A former Las Vegas Township deputy has accused Las Vegas Township Constable John Bonaventura of sexual harassment and sexual discrimination. According to the lawsuit filed by Kristy Henderson, ever since Bonaventura took office in January 2011, he has regularly harassed the Township’s female employees. According to Henderson, Bonaventura:
1. Talked about how excited he was over Henderson’s “hard body,”
2. Asked Henderson to wear a “mini skirt and garter” to work instead of a deputy’s uniform,
3. Tried to hug and fondle Henderson,
4. Walked around with his pants zipper open, and 5. Commented on the “sexy dress” of another female employee.
Henderson filed a complaint with the Clark County Office of Diversity. When she did not receive an immediate reply, she filed her complaint with the U.S. Equal Employment Opportunity Commission (EEOC). Henderson was fired three days before she filed her complaint with the Clark County Office of Diversity.
Nevada’s Constables serve legal documents and manage evictions, among other duties. The Township Constable is an elected official.
First, the two sides are asked to voluntarily come to agreement with help of a mediator. If that doesn’t work, an investigator will look into the case to seek findings of fact. Those findings can then be appealed to the commission board, appointed by the governor, to hear arguments in the case and make a ruling.
Under Title VII of the Civil Rights Act of 1964 and the Nevada Fair Employment Practices Act (NV Rev. Stat. Sec. 613.310et seq.), Las Vegas employers with 15 or more employees may not discriminate against their employees on the basis of sex or sexual orientation/stereotyping.
Sexual harassment includes creating a hostile work environment that allows unwelcome sexual behavior that creates an offensive, hostile, or intimidating workplace, affects the victim’s employment, or unreasonably interferes with the victim’s work performance. It includes:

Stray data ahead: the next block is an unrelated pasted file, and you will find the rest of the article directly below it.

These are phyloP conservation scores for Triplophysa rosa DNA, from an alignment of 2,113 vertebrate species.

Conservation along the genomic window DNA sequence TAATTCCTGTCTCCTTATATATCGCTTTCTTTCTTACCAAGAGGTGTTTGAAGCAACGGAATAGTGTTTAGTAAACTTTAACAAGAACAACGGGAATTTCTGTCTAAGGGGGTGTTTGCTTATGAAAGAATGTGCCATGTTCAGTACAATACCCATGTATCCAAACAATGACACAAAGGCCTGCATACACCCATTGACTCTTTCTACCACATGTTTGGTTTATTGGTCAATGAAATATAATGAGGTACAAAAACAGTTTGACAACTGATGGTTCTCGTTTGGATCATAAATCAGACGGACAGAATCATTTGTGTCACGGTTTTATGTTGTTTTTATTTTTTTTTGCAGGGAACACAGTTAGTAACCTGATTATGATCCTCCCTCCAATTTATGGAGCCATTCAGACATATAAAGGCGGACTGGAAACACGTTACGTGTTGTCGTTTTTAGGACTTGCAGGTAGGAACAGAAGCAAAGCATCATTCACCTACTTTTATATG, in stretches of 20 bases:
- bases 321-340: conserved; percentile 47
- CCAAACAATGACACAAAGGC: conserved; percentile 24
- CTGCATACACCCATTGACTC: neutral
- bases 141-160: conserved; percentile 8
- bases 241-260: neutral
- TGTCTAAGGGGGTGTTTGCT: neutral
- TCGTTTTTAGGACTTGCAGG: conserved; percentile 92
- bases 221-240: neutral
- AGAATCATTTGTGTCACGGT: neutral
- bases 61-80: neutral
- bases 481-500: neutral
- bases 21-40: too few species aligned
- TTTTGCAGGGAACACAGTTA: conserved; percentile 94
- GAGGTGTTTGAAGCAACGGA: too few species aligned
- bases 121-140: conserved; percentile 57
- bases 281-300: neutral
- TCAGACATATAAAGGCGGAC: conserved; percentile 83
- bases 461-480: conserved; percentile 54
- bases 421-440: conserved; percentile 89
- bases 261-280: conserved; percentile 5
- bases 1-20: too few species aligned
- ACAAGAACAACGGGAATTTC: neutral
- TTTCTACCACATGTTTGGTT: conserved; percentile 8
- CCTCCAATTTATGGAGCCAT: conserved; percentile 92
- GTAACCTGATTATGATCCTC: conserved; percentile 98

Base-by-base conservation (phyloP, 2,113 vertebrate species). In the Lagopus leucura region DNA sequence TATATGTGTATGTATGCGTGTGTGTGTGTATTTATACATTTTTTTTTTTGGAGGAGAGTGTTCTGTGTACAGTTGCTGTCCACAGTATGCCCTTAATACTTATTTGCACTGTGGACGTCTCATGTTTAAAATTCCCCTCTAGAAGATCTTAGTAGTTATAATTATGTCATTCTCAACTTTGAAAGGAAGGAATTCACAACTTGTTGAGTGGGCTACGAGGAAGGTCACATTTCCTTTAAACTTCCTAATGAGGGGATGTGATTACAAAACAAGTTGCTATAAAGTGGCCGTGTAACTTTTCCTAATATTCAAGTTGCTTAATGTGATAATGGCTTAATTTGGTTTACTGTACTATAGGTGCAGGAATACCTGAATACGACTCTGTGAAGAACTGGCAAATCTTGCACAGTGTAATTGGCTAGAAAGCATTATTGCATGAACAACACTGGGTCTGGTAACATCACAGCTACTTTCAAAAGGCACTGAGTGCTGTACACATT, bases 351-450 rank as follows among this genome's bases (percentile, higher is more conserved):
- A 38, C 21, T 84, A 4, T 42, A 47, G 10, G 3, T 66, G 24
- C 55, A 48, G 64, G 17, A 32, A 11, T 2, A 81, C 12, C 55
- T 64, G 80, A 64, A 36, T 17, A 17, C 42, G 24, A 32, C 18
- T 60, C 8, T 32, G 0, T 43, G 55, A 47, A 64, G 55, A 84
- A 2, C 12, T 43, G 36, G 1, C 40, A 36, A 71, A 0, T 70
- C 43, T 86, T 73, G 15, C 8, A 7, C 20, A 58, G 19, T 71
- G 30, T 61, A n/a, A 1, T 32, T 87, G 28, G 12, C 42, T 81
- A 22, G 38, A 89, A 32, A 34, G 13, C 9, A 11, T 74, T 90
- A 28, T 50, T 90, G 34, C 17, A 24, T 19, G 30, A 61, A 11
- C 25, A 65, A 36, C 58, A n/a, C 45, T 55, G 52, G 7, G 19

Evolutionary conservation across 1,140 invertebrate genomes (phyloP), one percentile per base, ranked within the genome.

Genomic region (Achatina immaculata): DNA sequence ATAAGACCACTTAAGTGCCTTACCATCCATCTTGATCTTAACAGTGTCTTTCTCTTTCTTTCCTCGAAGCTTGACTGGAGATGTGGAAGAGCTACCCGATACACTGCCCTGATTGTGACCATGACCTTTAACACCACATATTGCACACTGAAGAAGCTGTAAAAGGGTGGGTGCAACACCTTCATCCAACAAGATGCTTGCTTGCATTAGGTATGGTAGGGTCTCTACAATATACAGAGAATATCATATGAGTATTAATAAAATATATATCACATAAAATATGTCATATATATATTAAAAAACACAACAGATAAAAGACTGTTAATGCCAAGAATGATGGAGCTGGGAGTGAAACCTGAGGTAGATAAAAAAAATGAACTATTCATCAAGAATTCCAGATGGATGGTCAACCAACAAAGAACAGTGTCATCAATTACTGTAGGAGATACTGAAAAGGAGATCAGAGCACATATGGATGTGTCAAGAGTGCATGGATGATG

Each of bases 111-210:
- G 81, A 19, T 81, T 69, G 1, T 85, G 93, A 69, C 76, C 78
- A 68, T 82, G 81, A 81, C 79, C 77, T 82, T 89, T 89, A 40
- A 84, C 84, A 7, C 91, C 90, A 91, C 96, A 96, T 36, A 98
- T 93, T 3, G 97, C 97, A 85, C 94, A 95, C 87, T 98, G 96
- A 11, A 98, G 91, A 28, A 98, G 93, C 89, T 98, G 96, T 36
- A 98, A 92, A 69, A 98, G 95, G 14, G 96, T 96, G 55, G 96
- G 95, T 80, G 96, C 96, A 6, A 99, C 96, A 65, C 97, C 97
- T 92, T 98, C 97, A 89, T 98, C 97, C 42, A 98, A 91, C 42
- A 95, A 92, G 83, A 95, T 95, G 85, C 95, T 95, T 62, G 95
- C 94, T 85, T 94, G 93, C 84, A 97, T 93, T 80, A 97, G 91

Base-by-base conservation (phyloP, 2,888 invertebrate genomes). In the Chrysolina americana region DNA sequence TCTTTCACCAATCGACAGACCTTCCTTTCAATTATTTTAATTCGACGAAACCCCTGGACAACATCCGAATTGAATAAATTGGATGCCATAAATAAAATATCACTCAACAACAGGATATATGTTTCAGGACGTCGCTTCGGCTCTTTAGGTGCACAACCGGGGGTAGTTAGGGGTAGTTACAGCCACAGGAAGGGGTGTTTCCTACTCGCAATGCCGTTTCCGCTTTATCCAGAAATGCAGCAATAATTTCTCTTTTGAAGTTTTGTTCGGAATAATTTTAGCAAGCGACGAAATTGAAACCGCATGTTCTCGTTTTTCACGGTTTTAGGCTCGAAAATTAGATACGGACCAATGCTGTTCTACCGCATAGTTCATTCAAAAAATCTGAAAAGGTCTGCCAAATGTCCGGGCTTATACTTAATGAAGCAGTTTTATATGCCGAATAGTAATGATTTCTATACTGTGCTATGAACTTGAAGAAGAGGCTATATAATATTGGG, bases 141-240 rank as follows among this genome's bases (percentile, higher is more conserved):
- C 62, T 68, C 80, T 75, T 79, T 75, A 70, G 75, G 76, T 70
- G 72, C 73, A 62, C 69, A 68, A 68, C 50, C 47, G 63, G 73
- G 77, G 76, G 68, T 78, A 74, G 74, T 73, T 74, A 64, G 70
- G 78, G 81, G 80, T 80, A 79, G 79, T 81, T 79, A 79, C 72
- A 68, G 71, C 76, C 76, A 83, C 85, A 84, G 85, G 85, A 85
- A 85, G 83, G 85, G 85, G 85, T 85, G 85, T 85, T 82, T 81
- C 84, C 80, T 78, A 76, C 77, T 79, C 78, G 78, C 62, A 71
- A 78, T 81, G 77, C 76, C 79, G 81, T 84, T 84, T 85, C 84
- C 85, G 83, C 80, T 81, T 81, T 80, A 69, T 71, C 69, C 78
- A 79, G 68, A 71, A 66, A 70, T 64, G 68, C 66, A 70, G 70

1. Sexist statements or behavior that insult or degrade one’s gender; for instance, making sexual comments about another person’s body parts or appearance, telling lewd jokes, or divulging sexual anecdotes, and
2. Unwelcomed or inappropriate physical or verbal seductive behavior, such as sharing or posting sexually inappropriate images, making sexual gestures, touching, or asking questions about one’s sexual history or orientation.
The burden of proof to prove sexual harassment occurs is always initially with the alleged victim. In addition to showing an act or acts of sexual harassment occurred, the victim must also demonstrate that they are part of a class protected against sexual harassment, a complaint (preferably in writing) was appropriately made to management or followed the employer’s stated chain of command in such situations, and that the employer failed to act on the complaint. Once the victim meets this burden, to avoid damages, a Las Vegas employer must show the complained upon acts did not constitute harassment or were not sexual in nature, the victim was not a member of a protected class, no or an insufficient complaint was made, and the Las Vegas employer properly acted on the complaint.
While sexual harassment may occur without economic injury to or discharge of the victim, economic injury – firing, suspension, demotion, and relocation – and other forms of retaliation -ostracization, coworker harassment, and undesirable changes to job duties – towards the victim are also prohibited. A separate cause of action for retaliation is available to the victim, and if proven, can strengthen the victim’s sexual harassment case.
The Las Vegas law office of Lagomarsino Law did not represent anyone involved in any cases that may be referenced above. This commentary is for educational purposes. If you would like to be represented by an attorney in our Las Vegas office, contact our office for a free confidential case review and receive a response within 24 hours. Call Toll Free 866-414-0400.